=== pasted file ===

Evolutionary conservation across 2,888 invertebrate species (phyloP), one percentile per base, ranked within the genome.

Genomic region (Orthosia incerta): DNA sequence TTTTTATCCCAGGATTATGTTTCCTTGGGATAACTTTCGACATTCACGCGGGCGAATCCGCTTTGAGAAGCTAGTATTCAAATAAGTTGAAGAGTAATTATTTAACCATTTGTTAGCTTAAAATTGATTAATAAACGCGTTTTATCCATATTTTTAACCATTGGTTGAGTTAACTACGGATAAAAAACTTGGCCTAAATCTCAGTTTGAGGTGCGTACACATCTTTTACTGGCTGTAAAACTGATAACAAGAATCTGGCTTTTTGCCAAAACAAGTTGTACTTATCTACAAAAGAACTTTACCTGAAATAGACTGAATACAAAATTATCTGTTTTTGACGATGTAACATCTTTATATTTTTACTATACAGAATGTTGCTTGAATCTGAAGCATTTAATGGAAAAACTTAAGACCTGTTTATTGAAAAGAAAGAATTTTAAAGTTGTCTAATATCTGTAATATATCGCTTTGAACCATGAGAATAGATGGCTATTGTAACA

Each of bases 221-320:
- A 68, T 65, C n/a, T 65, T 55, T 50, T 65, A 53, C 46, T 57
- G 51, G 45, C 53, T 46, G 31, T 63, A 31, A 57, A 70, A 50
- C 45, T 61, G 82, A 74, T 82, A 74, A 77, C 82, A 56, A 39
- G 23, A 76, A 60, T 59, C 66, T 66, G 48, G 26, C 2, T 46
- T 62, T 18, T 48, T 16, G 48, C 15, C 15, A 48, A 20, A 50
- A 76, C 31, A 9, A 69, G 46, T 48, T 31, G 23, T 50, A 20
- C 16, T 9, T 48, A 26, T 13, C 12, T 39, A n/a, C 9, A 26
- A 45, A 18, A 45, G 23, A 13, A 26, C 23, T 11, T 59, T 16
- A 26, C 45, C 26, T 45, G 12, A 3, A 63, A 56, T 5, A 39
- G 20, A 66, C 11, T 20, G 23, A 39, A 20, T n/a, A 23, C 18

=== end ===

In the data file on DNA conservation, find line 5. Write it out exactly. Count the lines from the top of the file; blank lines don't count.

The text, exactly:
- G 51, G 45, C 53, T 46, G 31, T 63, A 31, A 57, A 70, A 50